But you start sending wave after wave of sell orders into the markets to generate cash in retirement portfolios, suddenly you have markets inundated with 18 years of selling pressure that can’t be gobbled up by the smaller proportion of younger generations. Let’s not forget that there’s not just private retirement accounts such as RRSPs flooding with sell orders, but public and private pension plans as well.
I don’t think the banksters, both of the central variety and the Wall Street types were very happy about this notion.
So, what could be done to prevent this from happening? Make the retirement strategy unappealing. And how’s that done? Lower interest rates! And what replaces the inclination to shift to fixed-income investments? Why, just staying put in the stock markets, of course! Problem solved!
Let’s tie this up with a nice bow.
Financial Crisis leads to interest rates pushed down by central banks.
Financial industrial complex, whether before the crisis or after, notes the building pressure on stock markets with all the retiring Boomers pulling money out of already wobbly stock markets, which is a threat to their wealth as banksters. Something must be done.
Low interest rates are already seen as being a deterrent to many Main Streeters from piling more money into “safer” fixed income investments, hence helping keep more money and hence propping up said wobbly stock markets, all the while building the wealth reserves for many a bankster.
As the first waves of retires begin to prove this theory correct, it’s deployed for longer. But the charade can’t be kept up forever so central banksters begin pushing up rates. Low-and-behold, the bargain shopping retirees see the fixed income investments promising better and “safer” returns come back into selling mode to shift their retirement strategies.
This spooks some banksters into either ceasing the upward climb in interest rates, or completely shifting gears back down.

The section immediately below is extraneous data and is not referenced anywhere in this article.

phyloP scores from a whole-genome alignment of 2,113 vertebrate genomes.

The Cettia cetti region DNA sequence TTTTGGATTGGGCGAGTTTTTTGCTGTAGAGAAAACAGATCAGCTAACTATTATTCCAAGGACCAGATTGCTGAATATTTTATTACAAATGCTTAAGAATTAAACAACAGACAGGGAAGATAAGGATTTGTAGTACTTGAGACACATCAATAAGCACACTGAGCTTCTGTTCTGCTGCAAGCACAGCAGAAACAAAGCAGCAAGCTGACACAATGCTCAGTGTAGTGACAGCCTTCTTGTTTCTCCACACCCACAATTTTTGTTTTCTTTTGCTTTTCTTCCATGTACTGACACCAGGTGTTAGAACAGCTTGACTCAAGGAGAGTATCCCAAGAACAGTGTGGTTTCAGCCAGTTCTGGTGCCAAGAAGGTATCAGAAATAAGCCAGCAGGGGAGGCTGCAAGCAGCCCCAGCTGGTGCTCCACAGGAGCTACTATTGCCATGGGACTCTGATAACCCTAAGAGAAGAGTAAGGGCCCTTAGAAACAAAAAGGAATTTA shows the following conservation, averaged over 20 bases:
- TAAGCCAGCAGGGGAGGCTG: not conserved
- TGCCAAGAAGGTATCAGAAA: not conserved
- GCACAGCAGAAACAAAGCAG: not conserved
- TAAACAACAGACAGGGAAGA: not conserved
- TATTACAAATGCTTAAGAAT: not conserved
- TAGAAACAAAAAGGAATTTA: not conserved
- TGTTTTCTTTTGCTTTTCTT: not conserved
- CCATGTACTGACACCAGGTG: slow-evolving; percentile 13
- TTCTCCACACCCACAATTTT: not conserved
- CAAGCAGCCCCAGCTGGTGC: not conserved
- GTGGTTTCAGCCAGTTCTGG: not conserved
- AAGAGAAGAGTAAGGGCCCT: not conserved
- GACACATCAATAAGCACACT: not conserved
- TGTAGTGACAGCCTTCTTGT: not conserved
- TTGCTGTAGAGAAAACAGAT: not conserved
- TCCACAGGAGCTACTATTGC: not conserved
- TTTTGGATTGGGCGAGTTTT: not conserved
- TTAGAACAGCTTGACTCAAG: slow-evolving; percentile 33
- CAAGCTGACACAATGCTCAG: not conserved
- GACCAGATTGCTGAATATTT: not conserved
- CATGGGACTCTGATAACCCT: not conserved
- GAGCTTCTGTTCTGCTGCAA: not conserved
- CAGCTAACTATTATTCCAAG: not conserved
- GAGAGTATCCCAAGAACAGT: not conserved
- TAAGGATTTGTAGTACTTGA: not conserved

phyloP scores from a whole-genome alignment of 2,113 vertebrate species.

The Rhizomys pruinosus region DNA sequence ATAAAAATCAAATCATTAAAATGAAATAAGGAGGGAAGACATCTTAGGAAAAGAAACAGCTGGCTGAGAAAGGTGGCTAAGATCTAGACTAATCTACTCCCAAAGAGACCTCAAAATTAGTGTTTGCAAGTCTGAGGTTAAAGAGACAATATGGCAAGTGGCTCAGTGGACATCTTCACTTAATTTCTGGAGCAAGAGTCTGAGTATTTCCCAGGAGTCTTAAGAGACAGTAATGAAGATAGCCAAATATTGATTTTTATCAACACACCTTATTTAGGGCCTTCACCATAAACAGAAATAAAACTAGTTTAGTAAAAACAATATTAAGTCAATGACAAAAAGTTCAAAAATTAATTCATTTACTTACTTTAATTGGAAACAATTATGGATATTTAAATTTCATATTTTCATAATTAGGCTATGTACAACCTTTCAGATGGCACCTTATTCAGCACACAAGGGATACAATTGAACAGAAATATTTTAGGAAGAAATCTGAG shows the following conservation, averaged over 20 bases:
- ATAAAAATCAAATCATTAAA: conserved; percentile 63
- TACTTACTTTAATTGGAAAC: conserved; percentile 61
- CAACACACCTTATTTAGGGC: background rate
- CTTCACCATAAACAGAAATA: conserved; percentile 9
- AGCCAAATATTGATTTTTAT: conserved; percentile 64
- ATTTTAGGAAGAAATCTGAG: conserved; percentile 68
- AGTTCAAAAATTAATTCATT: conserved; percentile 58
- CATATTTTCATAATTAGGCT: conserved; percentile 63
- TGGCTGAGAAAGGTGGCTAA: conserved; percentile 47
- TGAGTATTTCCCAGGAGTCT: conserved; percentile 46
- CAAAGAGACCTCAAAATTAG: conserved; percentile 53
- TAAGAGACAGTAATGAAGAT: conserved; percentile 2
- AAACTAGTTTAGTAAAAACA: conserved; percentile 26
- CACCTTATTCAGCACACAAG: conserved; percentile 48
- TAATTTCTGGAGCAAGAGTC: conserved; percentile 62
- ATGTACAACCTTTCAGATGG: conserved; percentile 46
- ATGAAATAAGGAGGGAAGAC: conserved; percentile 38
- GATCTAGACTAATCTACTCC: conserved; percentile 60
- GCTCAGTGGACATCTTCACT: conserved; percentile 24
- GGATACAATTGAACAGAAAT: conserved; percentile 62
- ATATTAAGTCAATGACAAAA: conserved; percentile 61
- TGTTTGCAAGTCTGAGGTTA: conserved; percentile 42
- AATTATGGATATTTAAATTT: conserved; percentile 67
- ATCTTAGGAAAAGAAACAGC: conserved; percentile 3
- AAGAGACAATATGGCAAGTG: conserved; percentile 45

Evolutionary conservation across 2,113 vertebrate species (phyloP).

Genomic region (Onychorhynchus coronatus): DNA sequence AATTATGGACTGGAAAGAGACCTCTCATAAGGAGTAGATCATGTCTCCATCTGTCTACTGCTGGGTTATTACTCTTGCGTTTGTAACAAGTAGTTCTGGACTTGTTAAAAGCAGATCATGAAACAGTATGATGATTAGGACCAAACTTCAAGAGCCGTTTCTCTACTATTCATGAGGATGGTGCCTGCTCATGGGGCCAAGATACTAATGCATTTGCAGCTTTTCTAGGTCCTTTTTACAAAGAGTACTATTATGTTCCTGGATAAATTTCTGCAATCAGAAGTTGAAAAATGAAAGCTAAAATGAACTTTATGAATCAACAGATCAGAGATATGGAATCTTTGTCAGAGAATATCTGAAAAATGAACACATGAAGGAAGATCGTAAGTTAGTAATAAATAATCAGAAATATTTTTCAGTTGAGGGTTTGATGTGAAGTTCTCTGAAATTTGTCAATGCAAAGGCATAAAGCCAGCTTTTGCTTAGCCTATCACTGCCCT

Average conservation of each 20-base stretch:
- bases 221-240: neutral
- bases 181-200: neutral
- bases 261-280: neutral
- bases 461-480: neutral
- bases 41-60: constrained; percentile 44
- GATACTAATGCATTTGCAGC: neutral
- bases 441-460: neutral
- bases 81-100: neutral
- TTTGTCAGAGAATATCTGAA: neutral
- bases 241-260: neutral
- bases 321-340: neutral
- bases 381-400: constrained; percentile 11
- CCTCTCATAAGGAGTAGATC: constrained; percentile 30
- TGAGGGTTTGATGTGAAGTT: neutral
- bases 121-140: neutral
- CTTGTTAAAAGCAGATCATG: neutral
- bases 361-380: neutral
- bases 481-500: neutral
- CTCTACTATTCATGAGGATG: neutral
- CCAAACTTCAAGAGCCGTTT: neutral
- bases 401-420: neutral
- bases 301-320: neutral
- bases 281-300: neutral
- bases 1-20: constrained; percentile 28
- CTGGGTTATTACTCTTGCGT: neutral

Anyways, as I said, this is a mere thought experiment, which I wanted to share with the dark, digital void. Hopefully someone is reading and thinking this through with me. Just know that I’m not trying to suggest anything in particular nor provoke any plots.
Before I close, I will grant one gaping hole in this thinking and that’s this. By selling out of the stock market and piling money into the bond market, retirees would’ve helped drive down interest rates even more, thus supporting or enabling the central bankster low rate environment. So, that begs the question, why would the banksters prevent the retirees for doing it on their, the banksters’, behalf? Perhaps this was a cost/benefit analysis which said option A, the one pursued, was of more benefit to the financial industrial complex.
Again, I’m not officially suggesting anything. I just wish to provide some food for thought where others will not.
OK, so this wasn’t exactly a quick thought experiment. But I just figure the timing and occurrences over the last decade or so are interesting for an inquisitive mind.
Anyways, I don’t have any solution to wrap up with. If nothing else, set these thoughts on percolate, as you traverse the ever-increasing onslaught of the Ivory Tower narrative.
Because, I know, I’m just a ranting Recovering Bankster. What do I know?
(1) The Balance